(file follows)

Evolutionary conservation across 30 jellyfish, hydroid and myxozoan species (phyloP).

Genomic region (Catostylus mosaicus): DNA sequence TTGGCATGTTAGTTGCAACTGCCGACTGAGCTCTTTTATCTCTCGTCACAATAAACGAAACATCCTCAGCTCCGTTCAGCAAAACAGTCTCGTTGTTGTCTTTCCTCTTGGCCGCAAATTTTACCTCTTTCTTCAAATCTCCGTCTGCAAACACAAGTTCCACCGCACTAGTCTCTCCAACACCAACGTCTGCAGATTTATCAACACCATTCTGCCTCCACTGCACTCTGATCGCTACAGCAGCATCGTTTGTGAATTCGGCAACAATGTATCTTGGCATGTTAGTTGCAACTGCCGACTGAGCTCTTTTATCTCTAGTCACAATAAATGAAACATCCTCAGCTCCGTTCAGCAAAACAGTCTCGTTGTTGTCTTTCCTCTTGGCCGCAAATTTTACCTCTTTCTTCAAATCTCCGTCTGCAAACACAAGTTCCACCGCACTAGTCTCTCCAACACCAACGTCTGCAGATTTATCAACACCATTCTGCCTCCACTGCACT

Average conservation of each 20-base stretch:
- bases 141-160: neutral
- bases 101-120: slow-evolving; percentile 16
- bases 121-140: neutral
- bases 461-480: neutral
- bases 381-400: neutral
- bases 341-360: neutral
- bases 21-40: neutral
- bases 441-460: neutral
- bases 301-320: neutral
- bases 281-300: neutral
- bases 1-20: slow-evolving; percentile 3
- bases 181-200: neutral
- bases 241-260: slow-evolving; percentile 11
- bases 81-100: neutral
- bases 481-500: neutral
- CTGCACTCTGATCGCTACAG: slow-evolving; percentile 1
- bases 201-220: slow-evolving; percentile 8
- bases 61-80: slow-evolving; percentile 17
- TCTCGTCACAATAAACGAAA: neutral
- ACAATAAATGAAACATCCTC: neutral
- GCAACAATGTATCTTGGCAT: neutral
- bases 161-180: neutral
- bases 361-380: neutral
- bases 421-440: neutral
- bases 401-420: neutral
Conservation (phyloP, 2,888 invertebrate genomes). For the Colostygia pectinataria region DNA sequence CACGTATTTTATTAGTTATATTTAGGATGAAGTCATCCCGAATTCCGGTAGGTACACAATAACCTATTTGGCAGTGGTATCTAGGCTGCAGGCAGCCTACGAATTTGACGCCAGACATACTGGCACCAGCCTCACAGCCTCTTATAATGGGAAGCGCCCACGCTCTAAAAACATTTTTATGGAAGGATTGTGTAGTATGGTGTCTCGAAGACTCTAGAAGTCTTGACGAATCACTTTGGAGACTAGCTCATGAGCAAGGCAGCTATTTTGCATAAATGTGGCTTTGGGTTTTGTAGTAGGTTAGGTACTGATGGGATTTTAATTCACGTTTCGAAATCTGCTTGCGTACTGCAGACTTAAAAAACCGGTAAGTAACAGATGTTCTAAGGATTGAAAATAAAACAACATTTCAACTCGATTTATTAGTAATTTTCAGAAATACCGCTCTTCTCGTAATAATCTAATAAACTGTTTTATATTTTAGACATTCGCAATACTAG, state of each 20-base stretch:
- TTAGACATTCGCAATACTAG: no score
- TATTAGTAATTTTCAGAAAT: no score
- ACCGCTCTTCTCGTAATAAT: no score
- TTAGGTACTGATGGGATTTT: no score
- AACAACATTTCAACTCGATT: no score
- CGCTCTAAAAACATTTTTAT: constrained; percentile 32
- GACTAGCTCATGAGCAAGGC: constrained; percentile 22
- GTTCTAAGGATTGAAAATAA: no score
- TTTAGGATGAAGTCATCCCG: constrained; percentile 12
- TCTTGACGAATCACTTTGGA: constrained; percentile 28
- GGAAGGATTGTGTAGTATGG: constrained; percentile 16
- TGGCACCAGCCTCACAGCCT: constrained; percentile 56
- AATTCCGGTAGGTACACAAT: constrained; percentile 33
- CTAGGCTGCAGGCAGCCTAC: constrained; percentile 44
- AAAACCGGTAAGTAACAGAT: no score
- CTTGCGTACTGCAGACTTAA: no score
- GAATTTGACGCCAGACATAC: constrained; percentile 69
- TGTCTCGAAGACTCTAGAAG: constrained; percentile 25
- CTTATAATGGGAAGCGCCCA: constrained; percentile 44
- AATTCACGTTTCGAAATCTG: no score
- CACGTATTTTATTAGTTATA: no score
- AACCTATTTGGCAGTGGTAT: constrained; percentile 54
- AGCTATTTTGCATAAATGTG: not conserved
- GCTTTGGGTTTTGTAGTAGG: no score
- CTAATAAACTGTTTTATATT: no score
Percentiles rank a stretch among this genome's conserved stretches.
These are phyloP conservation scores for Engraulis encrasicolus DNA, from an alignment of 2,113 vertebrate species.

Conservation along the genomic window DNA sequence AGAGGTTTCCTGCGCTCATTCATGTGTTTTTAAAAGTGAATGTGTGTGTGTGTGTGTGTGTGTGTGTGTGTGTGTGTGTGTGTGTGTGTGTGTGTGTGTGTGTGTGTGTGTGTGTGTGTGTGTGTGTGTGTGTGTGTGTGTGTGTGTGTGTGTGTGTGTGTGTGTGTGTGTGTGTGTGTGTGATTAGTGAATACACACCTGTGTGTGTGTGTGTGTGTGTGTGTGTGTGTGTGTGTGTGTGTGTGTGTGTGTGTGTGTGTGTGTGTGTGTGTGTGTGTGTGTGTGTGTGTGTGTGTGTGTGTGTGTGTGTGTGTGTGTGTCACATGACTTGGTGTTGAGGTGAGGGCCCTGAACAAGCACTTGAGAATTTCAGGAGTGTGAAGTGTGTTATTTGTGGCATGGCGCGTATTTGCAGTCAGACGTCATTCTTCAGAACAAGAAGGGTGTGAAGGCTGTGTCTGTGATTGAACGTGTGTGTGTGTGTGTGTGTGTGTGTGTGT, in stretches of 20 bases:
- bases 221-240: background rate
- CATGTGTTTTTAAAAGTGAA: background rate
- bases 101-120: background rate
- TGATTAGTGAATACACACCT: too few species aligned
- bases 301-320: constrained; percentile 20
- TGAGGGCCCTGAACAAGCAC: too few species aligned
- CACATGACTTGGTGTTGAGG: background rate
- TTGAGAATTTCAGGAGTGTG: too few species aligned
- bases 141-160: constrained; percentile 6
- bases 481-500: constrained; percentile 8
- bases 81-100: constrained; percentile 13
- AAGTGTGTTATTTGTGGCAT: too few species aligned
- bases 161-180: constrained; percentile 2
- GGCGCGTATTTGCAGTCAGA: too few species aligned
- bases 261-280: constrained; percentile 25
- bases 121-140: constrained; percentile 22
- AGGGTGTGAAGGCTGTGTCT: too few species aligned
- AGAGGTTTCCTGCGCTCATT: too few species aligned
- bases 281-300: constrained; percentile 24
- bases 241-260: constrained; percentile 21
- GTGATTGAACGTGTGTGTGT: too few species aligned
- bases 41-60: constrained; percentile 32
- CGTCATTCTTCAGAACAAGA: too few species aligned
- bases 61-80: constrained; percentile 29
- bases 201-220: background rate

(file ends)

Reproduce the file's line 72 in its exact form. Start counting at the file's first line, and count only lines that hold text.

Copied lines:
- bases 261-280: constrained; percentile 25